10. Sea urchin and scallop ceviche Holbox

3655 S Grand Ave C9, Los Angeles, CA 90007
Holbox’s sea urchin ceviche in Los Angeles, California
Sea urchin and scallop ceviche Holbox
Mona Holmes

Just type ‘Los Angeles mariscos’ into Google Maps and you’ll find a heavy concentration of Mexican seafood restaurants north of the 105, east of the 405, and south of the 10. While we’re lucky to have so many choices in the city, it can be overwhelming to settle on which one to try. When in doubt, head to Holbox. Convenient to the 110 and 10 freeways, this cozy stand inside the Mercado La Paloma prepares ceviches, tostadas, and aguachiles right before one’s very eyes. Owner Gilberto Cetina has quite the following, so he tends to sell out quickly. Go early and order the delightful sea urchin and scallop ceviche, which is served in a dramatic sea urchin shell. —Mona Holmes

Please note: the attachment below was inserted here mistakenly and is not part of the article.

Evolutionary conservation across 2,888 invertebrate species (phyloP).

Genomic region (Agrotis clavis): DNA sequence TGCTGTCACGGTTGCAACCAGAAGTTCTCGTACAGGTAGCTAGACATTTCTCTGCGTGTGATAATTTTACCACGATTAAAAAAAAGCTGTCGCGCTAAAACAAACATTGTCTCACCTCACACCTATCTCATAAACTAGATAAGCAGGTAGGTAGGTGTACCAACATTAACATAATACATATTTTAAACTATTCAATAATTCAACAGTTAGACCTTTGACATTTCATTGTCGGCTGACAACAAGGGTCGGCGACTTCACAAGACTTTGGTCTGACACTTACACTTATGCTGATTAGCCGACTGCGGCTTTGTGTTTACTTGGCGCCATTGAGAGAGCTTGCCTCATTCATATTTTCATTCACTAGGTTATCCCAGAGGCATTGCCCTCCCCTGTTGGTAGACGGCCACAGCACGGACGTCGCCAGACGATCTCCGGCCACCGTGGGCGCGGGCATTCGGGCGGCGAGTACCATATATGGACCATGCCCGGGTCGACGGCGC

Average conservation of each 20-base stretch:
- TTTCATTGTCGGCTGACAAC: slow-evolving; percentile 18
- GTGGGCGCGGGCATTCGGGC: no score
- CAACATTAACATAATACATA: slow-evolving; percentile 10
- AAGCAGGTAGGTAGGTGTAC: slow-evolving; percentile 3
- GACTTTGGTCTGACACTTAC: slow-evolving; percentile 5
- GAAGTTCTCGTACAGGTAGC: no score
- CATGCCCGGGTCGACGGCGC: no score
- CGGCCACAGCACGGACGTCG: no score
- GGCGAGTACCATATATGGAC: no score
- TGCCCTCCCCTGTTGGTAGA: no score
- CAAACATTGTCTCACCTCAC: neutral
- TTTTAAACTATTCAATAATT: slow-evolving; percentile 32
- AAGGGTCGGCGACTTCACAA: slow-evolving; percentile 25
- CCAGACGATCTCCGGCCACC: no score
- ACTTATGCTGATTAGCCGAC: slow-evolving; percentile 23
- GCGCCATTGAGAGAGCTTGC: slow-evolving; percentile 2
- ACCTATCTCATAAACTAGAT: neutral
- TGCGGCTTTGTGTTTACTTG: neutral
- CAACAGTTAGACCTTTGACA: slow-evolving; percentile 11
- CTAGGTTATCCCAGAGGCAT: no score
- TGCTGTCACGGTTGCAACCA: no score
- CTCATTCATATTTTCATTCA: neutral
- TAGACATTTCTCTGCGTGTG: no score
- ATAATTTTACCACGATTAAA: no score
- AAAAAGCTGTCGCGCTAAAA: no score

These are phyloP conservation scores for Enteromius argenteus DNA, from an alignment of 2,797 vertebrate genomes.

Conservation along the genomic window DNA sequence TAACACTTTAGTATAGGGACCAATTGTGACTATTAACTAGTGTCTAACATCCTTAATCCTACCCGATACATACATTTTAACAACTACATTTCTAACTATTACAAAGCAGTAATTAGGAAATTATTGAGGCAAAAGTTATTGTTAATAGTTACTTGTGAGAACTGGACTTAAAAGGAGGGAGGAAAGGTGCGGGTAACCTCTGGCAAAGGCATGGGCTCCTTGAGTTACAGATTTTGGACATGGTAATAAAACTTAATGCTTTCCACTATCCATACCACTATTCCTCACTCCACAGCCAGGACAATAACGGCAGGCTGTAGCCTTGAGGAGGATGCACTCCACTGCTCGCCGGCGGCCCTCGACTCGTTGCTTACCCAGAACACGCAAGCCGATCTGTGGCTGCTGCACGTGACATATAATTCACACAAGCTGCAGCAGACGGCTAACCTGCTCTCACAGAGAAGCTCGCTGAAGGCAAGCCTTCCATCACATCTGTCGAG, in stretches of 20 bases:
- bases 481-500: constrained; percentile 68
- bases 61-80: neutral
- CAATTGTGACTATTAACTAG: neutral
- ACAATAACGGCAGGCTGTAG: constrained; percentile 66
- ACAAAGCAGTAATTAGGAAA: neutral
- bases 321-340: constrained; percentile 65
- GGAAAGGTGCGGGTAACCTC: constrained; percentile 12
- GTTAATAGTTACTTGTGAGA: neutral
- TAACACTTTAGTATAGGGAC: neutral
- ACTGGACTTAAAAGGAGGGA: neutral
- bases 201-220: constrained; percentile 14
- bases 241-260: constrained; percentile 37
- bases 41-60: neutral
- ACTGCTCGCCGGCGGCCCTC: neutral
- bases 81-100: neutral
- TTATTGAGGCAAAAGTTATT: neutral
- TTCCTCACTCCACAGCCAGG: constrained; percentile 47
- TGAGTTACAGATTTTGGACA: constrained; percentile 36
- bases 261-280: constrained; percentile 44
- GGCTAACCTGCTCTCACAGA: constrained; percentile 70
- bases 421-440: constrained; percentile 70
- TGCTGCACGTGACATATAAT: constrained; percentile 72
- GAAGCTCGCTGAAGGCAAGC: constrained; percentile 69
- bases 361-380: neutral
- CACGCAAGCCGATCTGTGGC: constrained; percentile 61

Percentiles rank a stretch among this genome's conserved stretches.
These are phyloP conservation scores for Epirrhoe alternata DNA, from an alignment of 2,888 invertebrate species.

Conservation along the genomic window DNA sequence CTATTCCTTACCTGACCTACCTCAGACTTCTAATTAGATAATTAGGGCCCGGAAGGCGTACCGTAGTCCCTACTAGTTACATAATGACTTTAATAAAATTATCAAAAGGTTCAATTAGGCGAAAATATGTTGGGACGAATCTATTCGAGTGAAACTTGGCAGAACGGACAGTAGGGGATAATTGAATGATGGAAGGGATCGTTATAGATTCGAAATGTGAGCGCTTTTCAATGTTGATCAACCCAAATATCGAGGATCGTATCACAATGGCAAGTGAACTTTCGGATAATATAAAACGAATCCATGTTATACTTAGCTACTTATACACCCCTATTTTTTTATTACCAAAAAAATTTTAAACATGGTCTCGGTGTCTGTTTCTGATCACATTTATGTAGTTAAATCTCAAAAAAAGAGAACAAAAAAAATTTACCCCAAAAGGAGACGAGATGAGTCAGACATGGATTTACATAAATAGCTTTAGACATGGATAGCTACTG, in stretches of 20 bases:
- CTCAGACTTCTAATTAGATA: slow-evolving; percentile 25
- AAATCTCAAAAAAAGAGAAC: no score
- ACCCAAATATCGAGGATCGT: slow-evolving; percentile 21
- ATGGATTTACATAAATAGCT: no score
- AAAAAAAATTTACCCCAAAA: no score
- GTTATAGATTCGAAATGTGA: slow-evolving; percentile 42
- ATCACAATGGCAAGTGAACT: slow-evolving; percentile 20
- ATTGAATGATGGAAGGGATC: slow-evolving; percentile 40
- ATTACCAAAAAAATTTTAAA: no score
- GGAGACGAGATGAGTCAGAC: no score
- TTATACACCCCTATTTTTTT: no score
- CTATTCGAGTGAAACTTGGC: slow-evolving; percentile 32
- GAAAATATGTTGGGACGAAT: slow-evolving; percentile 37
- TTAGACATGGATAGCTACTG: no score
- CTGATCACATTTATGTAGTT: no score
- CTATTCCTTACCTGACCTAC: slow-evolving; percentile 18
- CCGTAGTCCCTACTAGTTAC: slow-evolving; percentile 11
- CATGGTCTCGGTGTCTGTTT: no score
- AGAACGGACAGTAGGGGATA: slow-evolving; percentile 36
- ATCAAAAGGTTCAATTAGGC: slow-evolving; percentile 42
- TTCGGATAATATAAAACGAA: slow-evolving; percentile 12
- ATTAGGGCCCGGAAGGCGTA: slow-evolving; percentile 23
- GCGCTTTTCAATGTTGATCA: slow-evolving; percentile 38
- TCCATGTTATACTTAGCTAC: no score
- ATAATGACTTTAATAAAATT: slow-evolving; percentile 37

3655 S Grand Ave C9
Los Angeles, CA 90007

11. Adobo belly nigiri at Spoon and Pork 

3131 Sunset Blvd, Los Angeles, CA 90026
Two pieces of pork belly sushi.
Adobo belly nigiri at Spoon and Pork 
Mona Holmes

The adobo belly nigiri might be the perfect appetizer. At $6, it’s a reasonable start to what will be an incredible meal at this Silver Lake restaurant, where chefs Jay Tugas and Ray Yaptinchay put a modern spin on traditional Filipino dishes. Everything is beautifully salty, sweet, or spicy, and aims to satisfy with ample portions and flavor. The bites of nigiri made with adobo-glazed slow-cooked pork belly share space with fried garlic bits and chives. Use your fingers, and try to resist ordering a second plate. —Mona Holmes